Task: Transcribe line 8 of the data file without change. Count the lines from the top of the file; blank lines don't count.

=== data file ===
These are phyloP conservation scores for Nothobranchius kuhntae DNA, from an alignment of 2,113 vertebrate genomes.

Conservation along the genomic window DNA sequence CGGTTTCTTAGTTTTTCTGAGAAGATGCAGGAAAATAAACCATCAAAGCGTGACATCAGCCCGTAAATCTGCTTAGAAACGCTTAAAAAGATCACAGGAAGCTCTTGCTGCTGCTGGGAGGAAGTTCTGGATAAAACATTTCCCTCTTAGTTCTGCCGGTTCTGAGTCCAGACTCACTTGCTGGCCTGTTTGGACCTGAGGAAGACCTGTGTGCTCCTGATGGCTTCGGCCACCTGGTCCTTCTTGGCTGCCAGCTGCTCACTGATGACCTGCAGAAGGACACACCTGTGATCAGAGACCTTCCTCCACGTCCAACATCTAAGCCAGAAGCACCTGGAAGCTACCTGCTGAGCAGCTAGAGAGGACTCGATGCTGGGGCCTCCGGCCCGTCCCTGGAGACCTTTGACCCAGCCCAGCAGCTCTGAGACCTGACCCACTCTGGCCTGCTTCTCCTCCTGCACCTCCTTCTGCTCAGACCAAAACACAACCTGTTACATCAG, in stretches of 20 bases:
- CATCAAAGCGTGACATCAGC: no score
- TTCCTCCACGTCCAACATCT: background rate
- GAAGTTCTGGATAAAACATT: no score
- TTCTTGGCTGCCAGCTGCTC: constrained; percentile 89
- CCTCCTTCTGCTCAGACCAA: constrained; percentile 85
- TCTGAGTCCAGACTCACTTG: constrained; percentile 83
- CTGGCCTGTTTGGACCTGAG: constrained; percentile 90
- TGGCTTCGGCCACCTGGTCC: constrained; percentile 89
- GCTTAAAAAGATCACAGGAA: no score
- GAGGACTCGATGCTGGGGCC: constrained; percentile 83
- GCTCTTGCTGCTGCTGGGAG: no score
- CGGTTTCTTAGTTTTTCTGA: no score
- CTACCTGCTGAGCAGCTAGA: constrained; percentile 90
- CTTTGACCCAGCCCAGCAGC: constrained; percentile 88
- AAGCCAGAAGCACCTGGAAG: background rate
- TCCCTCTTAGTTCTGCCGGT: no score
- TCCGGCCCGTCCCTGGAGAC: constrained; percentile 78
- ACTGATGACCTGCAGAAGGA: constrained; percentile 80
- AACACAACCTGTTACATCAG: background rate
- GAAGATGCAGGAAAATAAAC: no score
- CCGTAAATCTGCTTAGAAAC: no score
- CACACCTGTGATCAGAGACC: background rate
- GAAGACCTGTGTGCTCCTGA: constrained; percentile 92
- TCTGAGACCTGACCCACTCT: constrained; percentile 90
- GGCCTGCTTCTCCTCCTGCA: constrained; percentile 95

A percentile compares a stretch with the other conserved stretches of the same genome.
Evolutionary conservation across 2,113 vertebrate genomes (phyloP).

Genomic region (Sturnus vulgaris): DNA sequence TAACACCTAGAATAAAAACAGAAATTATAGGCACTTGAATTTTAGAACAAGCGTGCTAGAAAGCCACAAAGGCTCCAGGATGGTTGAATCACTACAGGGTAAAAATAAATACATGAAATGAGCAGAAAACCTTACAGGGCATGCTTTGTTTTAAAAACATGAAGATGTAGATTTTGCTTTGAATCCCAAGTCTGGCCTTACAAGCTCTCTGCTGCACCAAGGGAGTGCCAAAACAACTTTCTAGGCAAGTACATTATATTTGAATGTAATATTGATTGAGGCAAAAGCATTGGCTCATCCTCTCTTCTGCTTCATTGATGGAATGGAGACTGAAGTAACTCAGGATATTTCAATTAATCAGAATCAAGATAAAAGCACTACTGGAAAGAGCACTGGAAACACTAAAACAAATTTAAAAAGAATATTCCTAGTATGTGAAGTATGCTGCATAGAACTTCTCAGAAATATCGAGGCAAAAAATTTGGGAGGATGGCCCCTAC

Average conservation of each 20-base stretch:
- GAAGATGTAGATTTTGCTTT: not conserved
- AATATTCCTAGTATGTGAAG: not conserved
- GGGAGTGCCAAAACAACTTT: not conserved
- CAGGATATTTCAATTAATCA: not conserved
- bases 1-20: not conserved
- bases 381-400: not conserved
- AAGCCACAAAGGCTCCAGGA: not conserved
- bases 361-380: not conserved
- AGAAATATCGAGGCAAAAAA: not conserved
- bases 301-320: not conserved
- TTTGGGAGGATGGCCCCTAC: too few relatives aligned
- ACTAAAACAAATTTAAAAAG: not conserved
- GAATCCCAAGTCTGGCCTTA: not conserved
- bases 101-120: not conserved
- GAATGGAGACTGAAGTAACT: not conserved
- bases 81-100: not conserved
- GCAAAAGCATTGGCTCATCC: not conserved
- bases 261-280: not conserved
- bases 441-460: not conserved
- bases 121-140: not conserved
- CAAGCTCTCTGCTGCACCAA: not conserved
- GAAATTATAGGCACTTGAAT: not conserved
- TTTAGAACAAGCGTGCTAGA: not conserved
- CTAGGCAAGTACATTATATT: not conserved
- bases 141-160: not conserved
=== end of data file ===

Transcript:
- TCTGAGTCCAGACTCACTTG: constrained; percentile 83